With Daven Harmeling on the bench after picking up his fourth foul with 15:28 left, Budinger scored 10 points and assisted on six others as Arizona outscored the Cougars, 24-2 over a 10-minute span. The 6-foot-7 junior finished with 19 points after having two at intermission.

"He was getting great looks and we knew it was only a matter of time until they fell," said UA interim coach Russ Pennell.

"I knew I had to stop settling for jump shots," said Budinger, who had seven assists and 11 rebounds. "I had to get to the rim and get to the free throw line and that's what I did."

Yes, but ironically it was his first 3-pointer that got the McKale crowd on its feet. It came on the heels of Nic Wise's first 3 – at the 13:25 mark, cutting WSU's lead to 39-35 – which was followed by Nic Koprivica's turnover at midcourt.

Budinger's jumper from the top of the key made McKale erupt and the Cougars wilt.

Rochestie, who scored all 12 of WSU's points from the 15:21 mark until there was just more than a minute left, missed a 3-pointer and the din intensified. Jordan Hill, who finished with 16 points and a like number of rebounds, tossed in a 10-footer to give UA the lead and somehow it got louder.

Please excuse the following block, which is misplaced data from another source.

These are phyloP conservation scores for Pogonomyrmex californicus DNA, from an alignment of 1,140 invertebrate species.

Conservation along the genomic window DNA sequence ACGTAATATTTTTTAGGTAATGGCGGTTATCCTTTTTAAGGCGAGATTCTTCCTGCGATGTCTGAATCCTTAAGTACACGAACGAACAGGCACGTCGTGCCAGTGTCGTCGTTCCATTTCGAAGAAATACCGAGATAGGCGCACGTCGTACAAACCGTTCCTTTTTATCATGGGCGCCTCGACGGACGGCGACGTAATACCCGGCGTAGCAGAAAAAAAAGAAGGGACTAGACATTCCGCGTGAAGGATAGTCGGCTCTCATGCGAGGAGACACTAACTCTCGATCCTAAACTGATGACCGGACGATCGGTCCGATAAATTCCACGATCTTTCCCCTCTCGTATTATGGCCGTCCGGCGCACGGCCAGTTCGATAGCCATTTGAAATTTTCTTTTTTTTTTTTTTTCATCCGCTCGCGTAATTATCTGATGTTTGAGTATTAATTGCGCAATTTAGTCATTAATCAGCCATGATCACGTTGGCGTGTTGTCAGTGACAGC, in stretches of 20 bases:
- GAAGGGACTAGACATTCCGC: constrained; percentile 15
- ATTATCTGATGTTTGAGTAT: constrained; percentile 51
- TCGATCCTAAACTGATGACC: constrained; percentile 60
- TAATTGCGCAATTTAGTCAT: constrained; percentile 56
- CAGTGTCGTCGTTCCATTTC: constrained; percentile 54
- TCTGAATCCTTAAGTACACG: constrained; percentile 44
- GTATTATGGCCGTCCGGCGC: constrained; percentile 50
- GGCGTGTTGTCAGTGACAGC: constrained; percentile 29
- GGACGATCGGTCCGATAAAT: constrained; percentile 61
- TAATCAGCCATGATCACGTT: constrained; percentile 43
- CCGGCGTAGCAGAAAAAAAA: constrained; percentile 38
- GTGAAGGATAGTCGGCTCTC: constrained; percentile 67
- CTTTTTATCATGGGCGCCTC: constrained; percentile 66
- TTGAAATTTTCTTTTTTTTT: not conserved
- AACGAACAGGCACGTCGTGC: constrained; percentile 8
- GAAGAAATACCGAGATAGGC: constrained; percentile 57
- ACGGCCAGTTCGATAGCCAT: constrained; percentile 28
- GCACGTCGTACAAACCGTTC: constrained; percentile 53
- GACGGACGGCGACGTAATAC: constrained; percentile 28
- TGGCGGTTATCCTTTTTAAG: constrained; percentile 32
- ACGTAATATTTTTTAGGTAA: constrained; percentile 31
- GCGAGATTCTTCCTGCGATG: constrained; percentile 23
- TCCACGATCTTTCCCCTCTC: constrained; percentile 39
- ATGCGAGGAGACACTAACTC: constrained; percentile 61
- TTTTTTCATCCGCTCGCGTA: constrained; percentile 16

"When the crowd gets behind them and they get rolling, they have all the confidence in the world," said Rochestie, who finished with five assists and a game-high 22 points. "They're just shooting shots with confidence and knocking them down."

And when the Cougars (12-9 overall, 4-5 in the Pac-10) turned it over four times – stepping out of bounds twice – in the next 3 minutes and Arizona scored each time, the Wildcats (14-8, 4-5) had a dozen unanswered points, a 48-39 lead and their third consecutive win over WSU.

"It's like having a bad dream, being in a nightmare where everything goes wrong," said Harmeling, who hit three 3-pointers and finished with nine points, the most he's had in Pac-10 play. "I felt like that's what happened in the second half."